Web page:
Being honest about what’s hard for you will help you be authentic when you are genuinely joyful.
Posted in , Nov 10, 2020
Especially because you are a Guideposts reader, I suspect that you, like me, are working each day to bring positive thinking into your decisions, outlook and behaviors. But if you are a regular reader of my blog “A Positive Path,” you also know that I believe in and advocate for what I call “authentic positivity,” the kind of optimism that is only helpful when it’s honest.
During stressful times such as these, there can be pressure to be positive. This can be subtle, as in reminding yourself or someone else, “when life gives you lemons, make lemonade.” Or it can be downright toxic, as in, “maybe if you smiled more, things would get better for you.” Whatever its source, positivity under pressure is draining, not uplifting. How could it be otherwise when it’s only optimism on others’ terms?
Grown-up people understand that two feelings can exist at the same time—you can feel frustrated, disappointed, worried or sad AND hopeful, compassionate, content or positive. It can be an act of courage to respond to social pressures to be all-positivity-all-the-time by reminding friends or family members (or writers) of this.
Instead of focusing too much on external pressures, turn to these three questions to help you reinforce your positive lifestyle from the inside.
1) Am I Thinking Helpfully?
Rather than requiring every thought to be positive, ask yourself if your thoughts are helpful. Often, negative or self-defeating thoughts can dissipate when you give yourself a moment to notice them and then conclude, “this thought is not helpful to me.”
The psychologist Brooke Wachtler says, “Helpful thoughts (aka Rational Beliefs) lead to helpful emotional responses because these types of thoughts are flexible, logical and consistent with reality.”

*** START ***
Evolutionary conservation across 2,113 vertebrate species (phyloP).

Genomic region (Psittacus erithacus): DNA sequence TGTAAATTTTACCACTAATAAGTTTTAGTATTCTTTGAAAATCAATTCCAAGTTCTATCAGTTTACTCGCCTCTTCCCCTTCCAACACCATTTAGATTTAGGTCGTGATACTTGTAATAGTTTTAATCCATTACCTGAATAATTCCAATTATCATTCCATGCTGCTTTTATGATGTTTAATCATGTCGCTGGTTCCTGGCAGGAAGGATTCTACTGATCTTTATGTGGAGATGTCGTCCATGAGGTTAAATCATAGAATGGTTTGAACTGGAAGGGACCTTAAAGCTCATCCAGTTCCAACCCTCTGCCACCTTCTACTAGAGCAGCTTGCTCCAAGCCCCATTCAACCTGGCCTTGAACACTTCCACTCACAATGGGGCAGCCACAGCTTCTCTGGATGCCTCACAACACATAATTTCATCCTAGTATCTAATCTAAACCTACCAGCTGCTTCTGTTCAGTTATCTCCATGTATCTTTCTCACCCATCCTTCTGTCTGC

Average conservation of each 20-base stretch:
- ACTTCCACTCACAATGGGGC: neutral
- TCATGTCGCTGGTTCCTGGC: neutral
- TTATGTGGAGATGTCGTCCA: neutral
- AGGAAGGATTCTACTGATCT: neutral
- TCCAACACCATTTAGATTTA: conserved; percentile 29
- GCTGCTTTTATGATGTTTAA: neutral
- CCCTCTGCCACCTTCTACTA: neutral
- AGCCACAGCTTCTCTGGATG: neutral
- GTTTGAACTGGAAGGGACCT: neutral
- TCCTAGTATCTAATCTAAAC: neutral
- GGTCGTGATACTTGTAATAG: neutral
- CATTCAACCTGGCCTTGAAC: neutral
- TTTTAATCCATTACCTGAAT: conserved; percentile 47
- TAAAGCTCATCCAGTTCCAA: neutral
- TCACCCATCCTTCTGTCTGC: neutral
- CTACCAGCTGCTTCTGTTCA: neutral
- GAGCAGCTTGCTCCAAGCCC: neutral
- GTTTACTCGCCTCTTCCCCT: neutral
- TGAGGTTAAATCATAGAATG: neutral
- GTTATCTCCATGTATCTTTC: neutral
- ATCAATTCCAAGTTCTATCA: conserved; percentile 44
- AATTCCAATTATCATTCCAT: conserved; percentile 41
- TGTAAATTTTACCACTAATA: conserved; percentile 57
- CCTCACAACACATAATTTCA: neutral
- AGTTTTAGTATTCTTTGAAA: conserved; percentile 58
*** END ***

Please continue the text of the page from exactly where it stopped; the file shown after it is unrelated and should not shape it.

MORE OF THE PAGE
2) Am I Demanding or Preferring?
Demanding positivity, perfection or unadulterated joy from yourself or others is a losing game. Among the many reasons why—it’s exhausting, not to mention fruitless. Try to encourage your self-talk in the direction of what you “prefer” rather than what you “should,” “need to” or “can’t” do or handle.
Wachtler cites the example of missing a work deadline. Rather than thinking “I should never miss deadlines,” try, “I wish I didn’t miss this deadline, but I did. What do I need to change to make sure I make the next one?” According to Wachtler, “This type of thinking acknowledges the reality of the situation, while also refraining from forcing yourself to feel positively about a work mistake or trying to sugar coat what happened.”
3) Am I Prepared to Respond to Positivity Pressure?
Take a moment to think about times in your day when you regularly encounter the pressure to be positive. At work? At the dinner table? On social media? Practice recognizing positivity pressure when you see it, so that next time it crosses your path, you are prepared to respond in a way that protects your inner authentically positive outlook.
One option is to ignore that “keep smiling, it’s all going to work out great!” post on your social media without reinforcing it with a “like.” Another choice is to gently deflect with humor, like “darn, I seem to have misplaced my magic happiness wand today, maybe I’ll find it tomorrow!” If you feel the pressure mounting too much, you can always make time for a chat about how that friend or family member is making you feel.
How do you handle the pressure to be positive all the time?